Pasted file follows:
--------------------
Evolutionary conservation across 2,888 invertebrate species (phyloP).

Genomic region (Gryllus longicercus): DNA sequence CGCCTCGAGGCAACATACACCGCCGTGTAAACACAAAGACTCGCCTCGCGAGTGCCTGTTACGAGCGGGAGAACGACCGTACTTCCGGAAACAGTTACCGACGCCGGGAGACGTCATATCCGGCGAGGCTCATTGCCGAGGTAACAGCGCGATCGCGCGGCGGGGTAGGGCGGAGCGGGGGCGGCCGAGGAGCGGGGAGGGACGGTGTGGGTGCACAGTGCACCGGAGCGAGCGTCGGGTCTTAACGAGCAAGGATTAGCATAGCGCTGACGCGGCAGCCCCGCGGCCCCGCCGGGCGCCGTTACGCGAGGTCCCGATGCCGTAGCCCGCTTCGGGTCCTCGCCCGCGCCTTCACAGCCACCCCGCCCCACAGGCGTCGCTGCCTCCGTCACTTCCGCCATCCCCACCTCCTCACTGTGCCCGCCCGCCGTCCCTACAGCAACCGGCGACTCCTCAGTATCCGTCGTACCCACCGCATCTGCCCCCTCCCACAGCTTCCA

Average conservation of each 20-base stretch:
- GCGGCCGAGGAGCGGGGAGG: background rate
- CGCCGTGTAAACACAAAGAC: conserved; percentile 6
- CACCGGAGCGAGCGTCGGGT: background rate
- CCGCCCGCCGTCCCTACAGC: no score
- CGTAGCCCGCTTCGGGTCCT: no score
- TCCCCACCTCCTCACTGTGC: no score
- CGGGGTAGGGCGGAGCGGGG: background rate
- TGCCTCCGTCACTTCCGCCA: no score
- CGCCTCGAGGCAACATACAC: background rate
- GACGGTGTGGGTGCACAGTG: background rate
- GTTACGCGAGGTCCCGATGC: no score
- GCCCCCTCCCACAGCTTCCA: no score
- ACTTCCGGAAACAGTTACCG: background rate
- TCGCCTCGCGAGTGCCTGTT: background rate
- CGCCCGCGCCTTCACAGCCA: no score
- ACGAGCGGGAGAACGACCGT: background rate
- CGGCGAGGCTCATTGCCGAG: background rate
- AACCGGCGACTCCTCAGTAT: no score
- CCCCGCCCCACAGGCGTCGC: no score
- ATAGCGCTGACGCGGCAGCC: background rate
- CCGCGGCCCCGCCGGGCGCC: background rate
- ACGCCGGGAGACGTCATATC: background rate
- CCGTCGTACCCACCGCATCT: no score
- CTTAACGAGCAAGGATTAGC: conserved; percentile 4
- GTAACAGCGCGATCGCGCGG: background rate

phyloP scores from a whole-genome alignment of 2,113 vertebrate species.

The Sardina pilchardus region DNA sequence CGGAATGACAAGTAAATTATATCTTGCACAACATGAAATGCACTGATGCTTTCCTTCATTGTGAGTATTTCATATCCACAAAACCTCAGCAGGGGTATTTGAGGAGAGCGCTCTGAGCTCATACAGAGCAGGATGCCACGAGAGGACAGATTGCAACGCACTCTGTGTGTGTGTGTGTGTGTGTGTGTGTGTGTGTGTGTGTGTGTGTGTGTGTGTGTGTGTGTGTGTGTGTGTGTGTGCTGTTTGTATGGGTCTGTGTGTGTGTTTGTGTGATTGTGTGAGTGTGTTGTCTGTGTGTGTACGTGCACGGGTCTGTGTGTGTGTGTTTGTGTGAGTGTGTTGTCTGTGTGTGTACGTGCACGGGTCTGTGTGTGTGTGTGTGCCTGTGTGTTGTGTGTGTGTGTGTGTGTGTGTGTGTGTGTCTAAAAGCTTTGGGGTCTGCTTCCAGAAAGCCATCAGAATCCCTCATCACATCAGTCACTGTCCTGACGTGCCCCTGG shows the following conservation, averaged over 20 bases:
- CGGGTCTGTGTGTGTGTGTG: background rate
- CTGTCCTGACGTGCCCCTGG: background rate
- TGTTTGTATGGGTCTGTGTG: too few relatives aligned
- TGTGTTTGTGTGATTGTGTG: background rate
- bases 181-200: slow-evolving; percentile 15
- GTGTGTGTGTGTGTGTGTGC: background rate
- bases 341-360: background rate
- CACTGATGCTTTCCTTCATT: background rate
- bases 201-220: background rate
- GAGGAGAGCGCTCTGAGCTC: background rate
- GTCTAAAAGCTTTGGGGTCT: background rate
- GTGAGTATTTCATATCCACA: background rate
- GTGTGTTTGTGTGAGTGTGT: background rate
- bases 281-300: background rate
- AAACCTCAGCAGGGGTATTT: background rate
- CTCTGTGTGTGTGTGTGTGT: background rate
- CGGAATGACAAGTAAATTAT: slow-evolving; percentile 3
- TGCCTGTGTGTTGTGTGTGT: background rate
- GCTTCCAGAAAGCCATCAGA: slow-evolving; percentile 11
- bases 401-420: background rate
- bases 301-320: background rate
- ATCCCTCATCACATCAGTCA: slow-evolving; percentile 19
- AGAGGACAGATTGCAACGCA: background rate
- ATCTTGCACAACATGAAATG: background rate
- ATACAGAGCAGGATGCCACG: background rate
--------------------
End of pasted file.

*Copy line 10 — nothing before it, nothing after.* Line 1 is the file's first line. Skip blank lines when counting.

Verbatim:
- CGGGGTAGGGCGGAGCGGGG: background rate